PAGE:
Britons are disputing a claim by former Navy Secretary John Lehman that Britain would have lost the 1982 Falklands War without extensive American military aid.

Lehman disclosed in an interview with the British Broadcasting Corp. that the United States provided crucial military aid to London during the 1982 Falklands War and said Britain would have lost without it."Britain would have had to have withdrawn from the Falklands" if the United States had cut off the aid, Lehman, Navy secretary from 1981 to 1987, said in the interview to be broadcast Wednesday as part of "An Ocean Apart," a BBC television documentary series on Anglo-American relations.

The Observer, the London newspaper that first revealed the contents of the interview in Sunday's editions, said Lehman's remarks "are certain to stir up resentment" in Britain before President Reagan's visit Thursday from his summit talks with Soviet leader Mikhail Gorbachev.

Member of Parliament Michael Mates, chairman of the House of Commons Defense Select Committee, told The Observer: "If Mr. Lehman is saying we couldn't have won without the Americans, he is wrong. It would have taken longer, cost more lives and been much more difficult - but we could still have done it."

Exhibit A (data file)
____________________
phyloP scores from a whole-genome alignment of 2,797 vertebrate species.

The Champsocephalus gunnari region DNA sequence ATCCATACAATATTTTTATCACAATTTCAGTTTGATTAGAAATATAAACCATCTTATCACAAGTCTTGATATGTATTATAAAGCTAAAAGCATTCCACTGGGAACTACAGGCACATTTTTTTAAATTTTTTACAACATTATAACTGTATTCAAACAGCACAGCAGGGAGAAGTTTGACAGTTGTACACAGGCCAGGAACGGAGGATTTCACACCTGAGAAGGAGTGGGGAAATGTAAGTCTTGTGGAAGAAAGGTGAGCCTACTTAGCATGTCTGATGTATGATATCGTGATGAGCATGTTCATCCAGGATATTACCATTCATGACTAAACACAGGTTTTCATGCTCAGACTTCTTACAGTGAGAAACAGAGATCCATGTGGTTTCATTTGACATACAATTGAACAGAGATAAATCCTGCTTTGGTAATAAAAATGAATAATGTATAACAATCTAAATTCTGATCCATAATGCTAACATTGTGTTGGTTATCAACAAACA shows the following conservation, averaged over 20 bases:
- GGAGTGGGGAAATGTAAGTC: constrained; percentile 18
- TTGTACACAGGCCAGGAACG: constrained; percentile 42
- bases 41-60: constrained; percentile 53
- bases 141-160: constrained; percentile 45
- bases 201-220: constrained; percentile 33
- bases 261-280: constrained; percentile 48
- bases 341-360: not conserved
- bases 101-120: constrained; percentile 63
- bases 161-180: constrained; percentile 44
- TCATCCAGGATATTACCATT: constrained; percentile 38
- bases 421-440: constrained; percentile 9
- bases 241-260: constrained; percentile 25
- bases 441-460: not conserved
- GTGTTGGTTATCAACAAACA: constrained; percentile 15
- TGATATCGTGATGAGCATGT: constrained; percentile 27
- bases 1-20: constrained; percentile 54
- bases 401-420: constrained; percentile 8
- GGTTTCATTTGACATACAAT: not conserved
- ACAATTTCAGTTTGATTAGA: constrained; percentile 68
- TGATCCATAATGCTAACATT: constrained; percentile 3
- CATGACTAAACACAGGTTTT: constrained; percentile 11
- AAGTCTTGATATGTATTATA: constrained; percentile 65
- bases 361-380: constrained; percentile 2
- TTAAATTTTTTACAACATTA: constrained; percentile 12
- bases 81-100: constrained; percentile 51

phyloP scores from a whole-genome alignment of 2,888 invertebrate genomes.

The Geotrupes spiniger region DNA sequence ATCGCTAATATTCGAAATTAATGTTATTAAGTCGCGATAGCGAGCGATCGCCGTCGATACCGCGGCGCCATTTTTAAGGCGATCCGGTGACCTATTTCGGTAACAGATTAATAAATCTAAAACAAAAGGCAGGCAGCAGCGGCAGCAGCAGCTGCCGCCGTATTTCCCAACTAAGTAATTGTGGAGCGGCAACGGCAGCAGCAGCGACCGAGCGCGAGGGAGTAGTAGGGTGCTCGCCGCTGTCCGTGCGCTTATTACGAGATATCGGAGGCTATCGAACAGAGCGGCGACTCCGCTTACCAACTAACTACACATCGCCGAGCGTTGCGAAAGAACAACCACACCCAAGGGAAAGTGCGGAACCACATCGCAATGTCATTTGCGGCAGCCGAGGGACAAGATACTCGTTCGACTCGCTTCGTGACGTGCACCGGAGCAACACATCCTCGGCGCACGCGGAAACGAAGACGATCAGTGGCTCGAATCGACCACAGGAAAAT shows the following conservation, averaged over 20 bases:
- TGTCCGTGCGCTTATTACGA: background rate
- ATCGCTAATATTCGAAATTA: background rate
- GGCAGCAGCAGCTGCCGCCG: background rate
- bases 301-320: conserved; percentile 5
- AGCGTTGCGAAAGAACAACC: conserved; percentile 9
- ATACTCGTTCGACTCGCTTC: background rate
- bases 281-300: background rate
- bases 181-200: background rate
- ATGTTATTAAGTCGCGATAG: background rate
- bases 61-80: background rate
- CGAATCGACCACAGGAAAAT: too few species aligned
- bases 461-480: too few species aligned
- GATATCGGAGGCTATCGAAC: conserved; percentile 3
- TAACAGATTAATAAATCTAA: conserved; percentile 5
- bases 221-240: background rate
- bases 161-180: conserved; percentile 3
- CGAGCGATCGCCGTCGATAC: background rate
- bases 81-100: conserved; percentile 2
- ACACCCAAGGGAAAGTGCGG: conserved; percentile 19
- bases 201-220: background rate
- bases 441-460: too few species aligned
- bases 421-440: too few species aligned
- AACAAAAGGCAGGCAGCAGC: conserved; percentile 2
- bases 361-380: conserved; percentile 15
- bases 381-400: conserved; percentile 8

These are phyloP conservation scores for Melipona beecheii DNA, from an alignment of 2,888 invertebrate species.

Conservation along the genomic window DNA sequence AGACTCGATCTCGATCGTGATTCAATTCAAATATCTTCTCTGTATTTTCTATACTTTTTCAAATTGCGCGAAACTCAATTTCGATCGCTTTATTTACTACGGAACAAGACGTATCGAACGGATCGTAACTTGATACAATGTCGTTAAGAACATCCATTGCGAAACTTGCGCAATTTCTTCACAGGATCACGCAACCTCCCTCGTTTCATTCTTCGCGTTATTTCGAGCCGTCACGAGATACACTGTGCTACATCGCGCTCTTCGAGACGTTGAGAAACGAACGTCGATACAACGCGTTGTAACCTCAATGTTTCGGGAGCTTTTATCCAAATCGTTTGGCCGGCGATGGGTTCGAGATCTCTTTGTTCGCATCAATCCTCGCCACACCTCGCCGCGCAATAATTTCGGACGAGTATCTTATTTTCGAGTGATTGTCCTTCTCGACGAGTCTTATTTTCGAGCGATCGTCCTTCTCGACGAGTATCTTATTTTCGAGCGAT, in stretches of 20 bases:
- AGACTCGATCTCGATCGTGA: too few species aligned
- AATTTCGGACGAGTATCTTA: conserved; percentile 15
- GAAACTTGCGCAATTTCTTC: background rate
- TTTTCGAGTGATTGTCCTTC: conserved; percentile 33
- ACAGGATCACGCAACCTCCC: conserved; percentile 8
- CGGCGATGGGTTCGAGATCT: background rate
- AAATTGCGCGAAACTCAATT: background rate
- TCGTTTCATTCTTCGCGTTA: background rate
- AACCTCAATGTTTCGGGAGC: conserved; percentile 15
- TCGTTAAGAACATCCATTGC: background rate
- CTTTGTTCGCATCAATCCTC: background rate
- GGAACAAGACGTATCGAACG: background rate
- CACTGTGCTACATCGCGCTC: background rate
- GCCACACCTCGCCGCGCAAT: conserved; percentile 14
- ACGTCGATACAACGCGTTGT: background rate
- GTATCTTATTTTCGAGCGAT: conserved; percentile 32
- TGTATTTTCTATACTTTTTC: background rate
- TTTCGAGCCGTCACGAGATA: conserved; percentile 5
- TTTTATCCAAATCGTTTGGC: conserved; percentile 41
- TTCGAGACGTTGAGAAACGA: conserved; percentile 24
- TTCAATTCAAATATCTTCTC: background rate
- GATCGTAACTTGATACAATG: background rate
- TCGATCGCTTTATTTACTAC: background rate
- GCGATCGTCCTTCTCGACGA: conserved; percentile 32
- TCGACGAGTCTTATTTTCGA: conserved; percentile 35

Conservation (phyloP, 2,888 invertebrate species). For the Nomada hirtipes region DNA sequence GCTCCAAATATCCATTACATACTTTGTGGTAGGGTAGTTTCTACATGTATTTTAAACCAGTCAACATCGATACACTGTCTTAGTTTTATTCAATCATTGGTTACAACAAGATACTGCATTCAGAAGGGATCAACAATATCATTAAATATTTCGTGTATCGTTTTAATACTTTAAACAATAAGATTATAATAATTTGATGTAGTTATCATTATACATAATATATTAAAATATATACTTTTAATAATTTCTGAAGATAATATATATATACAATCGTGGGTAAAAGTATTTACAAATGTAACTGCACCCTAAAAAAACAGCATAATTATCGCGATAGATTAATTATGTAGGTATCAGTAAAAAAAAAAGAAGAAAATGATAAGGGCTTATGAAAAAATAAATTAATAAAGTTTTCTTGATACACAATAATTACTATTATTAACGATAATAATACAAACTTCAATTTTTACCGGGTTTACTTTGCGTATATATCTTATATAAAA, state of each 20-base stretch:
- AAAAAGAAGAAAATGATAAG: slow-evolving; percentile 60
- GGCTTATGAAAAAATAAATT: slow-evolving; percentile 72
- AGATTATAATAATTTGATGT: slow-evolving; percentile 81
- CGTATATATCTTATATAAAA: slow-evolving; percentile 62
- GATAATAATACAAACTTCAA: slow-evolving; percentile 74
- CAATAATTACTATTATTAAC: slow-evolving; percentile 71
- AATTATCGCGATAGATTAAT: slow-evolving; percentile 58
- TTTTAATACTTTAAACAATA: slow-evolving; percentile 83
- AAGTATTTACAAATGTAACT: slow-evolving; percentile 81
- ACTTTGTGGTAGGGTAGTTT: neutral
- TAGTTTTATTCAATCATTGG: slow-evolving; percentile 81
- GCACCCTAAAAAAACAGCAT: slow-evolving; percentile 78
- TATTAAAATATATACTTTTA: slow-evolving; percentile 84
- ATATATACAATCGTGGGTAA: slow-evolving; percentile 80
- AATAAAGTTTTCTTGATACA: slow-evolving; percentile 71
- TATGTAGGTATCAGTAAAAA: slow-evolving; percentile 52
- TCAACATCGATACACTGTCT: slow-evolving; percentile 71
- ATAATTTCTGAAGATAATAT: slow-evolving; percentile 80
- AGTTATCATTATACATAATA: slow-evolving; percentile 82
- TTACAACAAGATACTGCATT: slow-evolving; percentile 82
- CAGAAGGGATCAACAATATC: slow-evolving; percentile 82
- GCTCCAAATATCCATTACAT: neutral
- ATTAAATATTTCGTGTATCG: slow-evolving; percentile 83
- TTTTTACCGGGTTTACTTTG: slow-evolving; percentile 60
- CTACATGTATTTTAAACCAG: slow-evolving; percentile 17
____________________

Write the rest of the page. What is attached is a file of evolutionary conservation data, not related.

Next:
Britain defeated Argentine invasion forces in a 74-day war in 1982 to regain control of the Falkland Islands, about 450 miles off Argentina's coast in the South Atlantic. The islands, which the Argentines call Las Malvinas, have been under British rule for more than 150 years.

Although it was known that Britain had some U.S. help, including use of the American air base on Ascension Island in the central Atlantic, the extent of U.S. military aid during the Falklands war has been a secret. Lehman is the first senior U.S. official to state that the Pentagon's supplies were so great as to have been decisive.